The polar regions outside of the air bubble stabilize the air bubble very much like a soap bubble in your kitchen sink or your washing machine. This is why a foam begins to build up at the surface of the skimmer. As the protein laden bubble reaches the top of the protein skimmer, the proteins begin to accumulate which creates a stable foam bubble. These stable foam bubbles take a long time to pop. Thus, the proteins slowly are concentrated at the top of the skimmer where they are slowly pushed through the "throat" of the protein skimmer and into the collection cup.
This is going to result in a skimmate that is very concentrated in organics. Isn't that a good thing?
 
Last edited:

DonW

R.I.P.
Joined
Dec 15, 2003
Messages
8,753
Location
Tacoma, WA
My question would be how do you know when your "over skimming" or is it possible?

Over the years we've seen skimmers grow and grow. Are we skimming more and just having to add more and more food to keep our corals alive?

Does a huge skimmer remove things like Ca and Mg?


Thanks
Don
 

reedman

Well-known member
Joined
Jun 30, 2003
Messages
3,255
Location
Mukilteo, WA
I think Don brings up a great point. What is the threshold between skimming alot and skimming too much? How do you determine if you are under/overskimming a tank? If your skimmer is producing plenty of skimmate and you still have algae does it automatically mean you don't have a big enough skimmer (as many people state over and over again)? What other factors play into efficiency of skimmers (i.e. a clean skimmer is much more efficient than a dirty one). Are there certain chemicals that could interfere with (or enhance) the operation of a skimmer?

All I have are questions at this point, but I really think that answering them will shed a lot of light on what size, wet/dry, what makes it go bezerk when you still up the tank, etc.

-Reed
 

reeffan

Well-known member
Joined
Nov 11, 2003
Messages
240
Location
Kent, Washington
DonW said:
.

I wonder who the poor guy is that has to clean the cups.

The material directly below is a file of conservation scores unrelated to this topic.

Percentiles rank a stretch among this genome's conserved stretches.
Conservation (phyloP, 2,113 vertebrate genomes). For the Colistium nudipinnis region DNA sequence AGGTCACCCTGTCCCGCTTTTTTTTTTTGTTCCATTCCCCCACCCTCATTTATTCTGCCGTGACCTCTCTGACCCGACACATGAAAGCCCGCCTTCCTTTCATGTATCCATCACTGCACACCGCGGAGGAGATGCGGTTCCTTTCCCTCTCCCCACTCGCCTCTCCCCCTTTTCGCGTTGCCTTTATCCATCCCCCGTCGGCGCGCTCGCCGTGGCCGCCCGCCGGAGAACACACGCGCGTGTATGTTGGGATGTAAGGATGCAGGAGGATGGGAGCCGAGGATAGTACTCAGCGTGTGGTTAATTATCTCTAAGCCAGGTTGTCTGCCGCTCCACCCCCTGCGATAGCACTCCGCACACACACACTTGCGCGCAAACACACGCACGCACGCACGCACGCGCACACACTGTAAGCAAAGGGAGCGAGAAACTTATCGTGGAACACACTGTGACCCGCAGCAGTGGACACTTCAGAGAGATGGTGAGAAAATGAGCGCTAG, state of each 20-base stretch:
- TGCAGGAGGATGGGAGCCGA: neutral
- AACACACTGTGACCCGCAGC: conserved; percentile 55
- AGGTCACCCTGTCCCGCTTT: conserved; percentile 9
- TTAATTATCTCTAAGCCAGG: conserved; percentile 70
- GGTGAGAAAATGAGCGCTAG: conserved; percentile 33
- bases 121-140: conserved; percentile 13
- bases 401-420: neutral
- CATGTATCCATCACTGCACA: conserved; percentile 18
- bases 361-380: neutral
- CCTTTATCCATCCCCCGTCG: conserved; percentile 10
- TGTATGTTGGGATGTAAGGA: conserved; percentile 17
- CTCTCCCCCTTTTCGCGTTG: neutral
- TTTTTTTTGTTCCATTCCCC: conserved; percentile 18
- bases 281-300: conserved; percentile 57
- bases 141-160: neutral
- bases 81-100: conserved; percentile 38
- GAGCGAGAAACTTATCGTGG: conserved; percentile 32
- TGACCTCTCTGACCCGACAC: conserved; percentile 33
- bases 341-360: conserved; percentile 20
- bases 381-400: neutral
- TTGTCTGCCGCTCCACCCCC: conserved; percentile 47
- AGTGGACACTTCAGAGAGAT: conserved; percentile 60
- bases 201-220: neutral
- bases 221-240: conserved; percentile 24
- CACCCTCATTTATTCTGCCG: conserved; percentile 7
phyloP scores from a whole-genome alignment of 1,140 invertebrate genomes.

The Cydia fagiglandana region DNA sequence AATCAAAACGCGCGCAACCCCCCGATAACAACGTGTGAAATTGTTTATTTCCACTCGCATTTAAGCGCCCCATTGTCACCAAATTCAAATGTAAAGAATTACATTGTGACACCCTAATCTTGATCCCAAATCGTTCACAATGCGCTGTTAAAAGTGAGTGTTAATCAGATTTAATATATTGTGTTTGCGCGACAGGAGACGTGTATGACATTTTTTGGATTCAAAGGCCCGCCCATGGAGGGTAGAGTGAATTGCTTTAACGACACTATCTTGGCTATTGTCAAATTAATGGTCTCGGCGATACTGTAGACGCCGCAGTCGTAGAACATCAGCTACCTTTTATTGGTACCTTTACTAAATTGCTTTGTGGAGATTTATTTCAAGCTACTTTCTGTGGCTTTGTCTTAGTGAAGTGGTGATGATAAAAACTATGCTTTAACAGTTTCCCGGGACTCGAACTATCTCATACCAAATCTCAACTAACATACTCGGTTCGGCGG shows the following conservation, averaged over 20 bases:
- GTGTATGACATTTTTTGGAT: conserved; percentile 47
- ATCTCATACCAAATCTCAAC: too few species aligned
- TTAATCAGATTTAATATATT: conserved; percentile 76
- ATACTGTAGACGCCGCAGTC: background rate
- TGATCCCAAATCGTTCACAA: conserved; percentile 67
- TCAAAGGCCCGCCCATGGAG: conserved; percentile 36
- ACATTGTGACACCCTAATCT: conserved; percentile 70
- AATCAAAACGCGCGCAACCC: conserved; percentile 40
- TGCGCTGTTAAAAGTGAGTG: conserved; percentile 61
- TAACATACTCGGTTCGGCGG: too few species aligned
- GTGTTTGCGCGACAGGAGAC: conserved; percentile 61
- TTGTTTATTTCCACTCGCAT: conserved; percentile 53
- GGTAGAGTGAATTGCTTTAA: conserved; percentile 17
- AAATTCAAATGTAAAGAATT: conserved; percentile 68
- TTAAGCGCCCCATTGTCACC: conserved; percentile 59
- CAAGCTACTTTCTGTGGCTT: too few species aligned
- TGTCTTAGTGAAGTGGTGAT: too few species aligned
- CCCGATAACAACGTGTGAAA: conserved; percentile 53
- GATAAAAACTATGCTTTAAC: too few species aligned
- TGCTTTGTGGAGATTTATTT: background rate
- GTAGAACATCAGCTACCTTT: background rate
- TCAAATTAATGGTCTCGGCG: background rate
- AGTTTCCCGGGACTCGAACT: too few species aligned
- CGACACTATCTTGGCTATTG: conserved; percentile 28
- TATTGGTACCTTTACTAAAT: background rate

Don
Im glad its not me:p .

WET OR DRY?

For me, i like to skim both wet and dry. I run my skimmer dry when i just did a water change and wet skimmate after 2-3 weeks.

reeffan
 

Curtswearing

Mantisfreak
Joined
Nov 20, 2003
Messages
2,203
Location
St. Louis, MO
DonW said:
My question would be how do you know when your "over skimming" or is it possible?
Not in my opinion unless you wanted to keep one of the rarer corals like an elegance coral.

Over the years we've seen skimmers grow and grow. Are we skimming more and just having to add more and more food to keep our corals alive?

Does a huge skimmer remove things like Ca and Mg?
The skimmers are getting bigger because we are more aware now of how to best get rid of nutrients and how important it is. Reefs are oligotrophic and very low in nutrients. By comparison, our tanks are cesspools even with good skimming.

Yes, some of the Ca and Mg will be removed through skimming as well as other trace elements. However, the amount is quite small.
 

Curtswearing

Mantisfreak
Joined
Nov 20, 2003
Messages
2,203
Location
St. Louis, MO
Originally posted by reedman If your skimmer is producing plenty of skimmate and you still have algae does it automatically mean you don't have a big enough skimmer (as many people state over and over again)?
Skimmers can remove some forms of Phosphates but a lot of the phosphates are sequestered in bacteria, algaes, bodies of critters, and fish poop before it breaks down. Ammonium and high nitrates can also cause algae problems. Skimming can't solve all problems but it is a good tool to vastly improve our water quality.

What other factors play into efficiency of skimmers (i.e. a clean skimmer is much more efficient than a dirty one). Are there certain chemicals that could interfere with (or enhance) the operation of a skimmer?
We should discuss the different methods of efficiency. Definately, a skimmer that is regularly cleaned and maintained is going to be more efficient.
 

reedman

Well-known member
Joined
Jun 30, 2003
Messages
3,255
Location
Mukilteo, WA
The skimmers are getting bigger because we are more aware now of how to best get rid of nutrients and how important it is. Reefs are oligotrophic and very low in nutrients. By comparison, our tanks are cesspools even with good skimming.
I think this is true for certain biotopes of the reef. If you are keeping a soft coral tank, or one that is mixed rather than an SPS tank, this may not be 100% accurate. Many corals like some nutrients. On top of that, if you keep any grazing fish, then you will lose all of the algae that the fish graze on and you will have to add more nutrients into the tank via food. Visciuos circle.

The idea of having a tank that is essensially void of nutrients being the target seems a bit odd to me. It's like trying to look like a model when you know genetics won't allow it. We can't match the ocean. We try to come close. My opinion is that there is a limitation on how much skimming one should aspire to. There is a point where adding another 4 ft onto the tube and a larger pump is not going to produce better results.

JMHO